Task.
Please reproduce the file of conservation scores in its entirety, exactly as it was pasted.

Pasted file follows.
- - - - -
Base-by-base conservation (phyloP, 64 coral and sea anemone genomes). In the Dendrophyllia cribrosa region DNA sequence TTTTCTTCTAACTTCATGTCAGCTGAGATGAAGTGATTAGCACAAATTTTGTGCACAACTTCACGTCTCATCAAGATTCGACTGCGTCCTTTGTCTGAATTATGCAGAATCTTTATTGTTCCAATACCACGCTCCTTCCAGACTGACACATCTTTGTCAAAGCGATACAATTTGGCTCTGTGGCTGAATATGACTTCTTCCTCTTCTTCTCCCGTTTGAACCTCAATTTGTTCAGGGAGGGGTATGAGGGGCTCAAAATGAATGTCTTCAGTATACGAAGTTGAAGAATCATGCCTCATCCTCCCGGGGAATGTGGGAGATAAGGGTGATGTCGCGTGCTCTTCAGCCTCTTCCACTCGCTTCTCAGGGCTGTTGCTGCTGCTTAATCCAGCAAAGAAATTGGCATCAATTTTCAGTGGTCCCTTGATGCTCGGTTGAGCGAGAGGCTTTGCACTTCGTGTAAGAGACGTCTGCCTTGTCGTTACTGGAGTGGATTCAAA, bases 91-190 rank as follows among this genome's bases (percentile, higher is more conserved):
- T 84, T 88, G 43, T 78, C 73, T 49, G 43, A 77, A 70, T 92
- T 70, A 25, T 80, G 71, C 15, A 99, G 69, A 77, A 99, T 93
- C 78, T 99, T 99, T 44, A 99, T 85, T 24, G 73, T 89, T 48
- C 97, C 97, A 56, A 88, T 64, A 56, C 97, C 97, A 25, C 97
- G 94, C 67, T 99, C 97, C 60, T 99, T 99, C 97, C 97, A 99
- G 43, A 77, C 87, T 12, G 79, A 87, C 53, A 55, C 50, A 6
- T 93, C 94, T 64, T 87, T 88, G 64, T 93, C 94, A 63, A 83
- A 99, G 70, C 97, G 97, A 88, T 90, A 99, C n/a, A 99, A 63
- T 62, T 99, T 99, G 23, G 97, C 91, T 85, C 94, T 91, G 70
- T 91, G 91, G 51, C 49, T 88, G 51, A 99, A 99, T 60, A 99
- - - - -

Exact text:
Base-by-base conservation (phyloP, 64 coral and sea anemone genomes). In the Dendrophyllia cribrosa region DNA sequence TTTTCTTCTAACTTCATGTCAGCTGAGATGAAGTGATTAGCACAAATTTTGTGCACAACTTCACGTCTCATCAAGATTCGACTGCGTCCTTTGTCTGAATTATGCAGAATCTTTATTGTTCCAATACCACGCTCCTTCCAGACTGACACATCTTTGTCAAAGCGATACAATTTGGCTCTGTGGCTGAATATGACTTCTTCCTCTTCTTCTCCCGTTTGAACCTCAATTTGTTCAGGGAGGGGTATGAGGGGCTCAAAATGAATGTCTTCAGTATACGAAGTTGAAGAATCATGCCTCATCCTCCCGGGGAATGTGGGAGATAAGGGTGATGTCGCGTGCTCTTCAGCCTCTTCCACTCGCTTCTCAGGGCTGTTGCTGCTGCTTAATCCAGCAAAGAAATTGGCATCAATTTTCAGTGGTCCCTTGATGCTCGGTTGAGCGAGAGGCTTTGCACTTCGTGTAAGAGACGTCTGCCTTGTCGTTACTGGAGTGGATTCAAA, bases 91-190 rank as follows among this genome's bases (percentile, higher is more conserved):
- T 84, T 88, G 43, T 78, C 73, T 49, G 43, A 77, A 70, T 92
- T 70, A 25, T 80, G 71, C 15, A 99, G 69, A 77, A 99, T 93
- C 78, T 99, T 99, T 44, A 99, T 85, T 24, G 73, T 89, T 48
- C 97, C 97, A 56, A 88, T 64, A 56, C 97, C 97, A 25, C 97
- G 94, C 67, T 99, C 97, C 60, T 99, T 99, C 97, C 97, A 99
- G 43, A 77, C 87, T 12, G 79, A 87, C 53, A 55, C 50, A 6
- T 93, C 94, T 64, T 87, T 88, G 64, T 93, C 94, A 63, A 83
- A 99, G 70, C 97, G 97, A 88, T 90, A 99, C n/a, A 99, A 63
- T 62, T 99, T 99, G 23, G 97, C 91, T 85, C 94, T 91, G 70
- T 91, G 91, G 51, C 49, T 88, G 51, A 99, A 99, T 60, A 99